The following six program assessment criteria are based best practices in higher education, including the Transparency Framework from the National Institute for Learning Outcomes Assessment. This guide is designed to assist Program/Department Chairs/Leads when they are completing their annual program assessment plans and reports on the Program Assessment SharePoint site. The first three criteria focus on your Assessment Plan (“Outcomes” and “Measures”), and the last three criteria focus on your Assessment Report (“Findings” and “Actions”).
Identify at least one student learning outcome to focus on for the academic year.
Each academic year, programs should choose at least one student learning outcomes to reflect on. This student learning outcome might connect to a question you have or pattern you have noticed in student learning. To satisfy this criteria, when you complete your assessment plan, please select at least one student learning outcome.
Gather evidence that addresses the identified outcome.
To satisfy this criterion, in the “Measures” section, please identify what you will use as evidence of student learning for the selected outcome. For example, for its 2018-19 program assessment plan, the Kinesiology program used summative research posters from BIO133L (Kinesiology Lab) as evidence of student achievement for the experimental design outcome.
Ideally, your evidence of student learning (1) is embedded within existing activities or assignments in the program or course, (2) clearly connects back to the student learning outcome you selected, and (3) allows students to demonstrate their learning, rather than describe their learning (i.e., surveys, course evaluations).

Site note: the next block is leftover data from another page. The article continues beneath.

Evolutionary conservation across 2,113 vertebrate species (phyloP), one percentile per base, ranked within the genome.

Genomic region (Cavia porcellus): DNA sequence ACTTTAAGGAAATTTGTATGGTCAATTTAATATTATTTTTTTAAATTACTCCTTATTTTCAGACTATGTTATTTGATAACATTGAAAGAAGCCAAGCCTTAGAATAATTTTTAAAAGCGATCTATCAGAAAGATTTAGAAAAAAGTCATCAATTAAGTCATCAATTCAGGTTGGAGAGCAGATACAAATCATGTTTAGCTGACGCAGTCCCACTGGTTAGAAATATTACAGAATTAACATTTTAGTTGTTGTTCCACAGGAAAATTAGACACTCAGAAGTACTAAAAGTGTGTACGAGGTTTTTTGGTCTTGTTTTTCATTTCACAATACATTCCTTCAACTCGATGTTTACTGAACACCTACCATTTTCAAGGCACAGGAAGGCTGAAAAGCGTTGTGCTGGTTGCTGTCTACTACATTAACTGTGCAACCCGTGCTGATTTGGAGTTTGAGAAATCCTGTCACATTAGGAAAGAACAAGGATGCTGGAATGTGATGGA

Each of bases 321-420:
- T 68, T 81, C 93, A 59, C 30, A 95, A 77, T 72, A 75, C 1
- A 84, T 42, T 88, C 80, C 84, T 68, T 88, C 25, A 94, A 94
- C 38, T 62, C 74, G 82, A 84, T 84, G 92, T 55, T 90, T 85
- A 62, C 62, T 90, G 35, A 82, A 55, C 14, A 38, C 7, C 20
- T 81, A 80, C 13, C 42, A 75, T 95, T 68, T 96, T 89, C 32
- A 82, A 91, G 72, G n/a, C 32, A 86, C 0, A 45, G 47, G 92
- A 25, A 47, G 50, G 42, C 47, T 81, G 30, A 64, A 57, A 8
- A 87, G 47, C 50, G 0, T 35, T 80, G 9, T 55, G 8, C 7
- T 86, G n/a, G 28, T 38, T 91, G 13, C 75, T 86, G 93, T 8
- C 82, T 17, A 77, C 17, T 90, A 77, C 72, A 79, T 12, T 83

Meet to reflect on evidence of student learning.
To satisfy this criterion, in the “Measures” section, please identify when you and your program/department will meet as a unit to discuss and analyze its findings, and reflect on any necessary next steps. You may give a rough estimate rather than an exact time. For example, for its 2018-19 program assessment plan, the Advertising program indicated that it would meet after final presentations in early May to “evaluate the process to determine student strengths, weaknesses, and needs moving forward.”
Analyze findings to diagnose areas of strength or opportunity for improvement.
To satisfy these criteria, you should succinctly describe what students did well and/or what they struggled with. You may provide further detail for your own records if you wish, but a succinct statement meets the criteria. For example, for its 2018-19 program assessment report, the Kinesiology program “found that students struggled with three elements consistently: (1) describing the rationale/justification for the study to external audiences, (2) placing their final results into a broader framework, and (3) discussing the importance (take-home message) of their final results.”
Develop a plan to leverage strengths and/or address gaps in student learning that you found.
To satisfy this criteria, you should (1) address your findings through appropriate action, (2) tie these actions back to the learning outcomes, and (3) consider the context of the entire curriculum. For example, in its 2018-19 program assessment report, the STEM program found that students struggled with “effectively using student thinking (e.g., formative assessment) to guide STEM learning),” and thus developed steps to devote “more explicit attention or even in-class practice reacting to and using student thinking” across multiple courses in the curriculum.
Implement your plan and report on status.
To satisfy this criteria, you should begin to implement your plan of action, and describe preliminary lessons learned. This is a new criteria established to recognize programs who wanted space to discuss what it learned as a result of its action. We recognize that many programs may not satisfy this criteria on an annual basis, but want to establish this as a goal.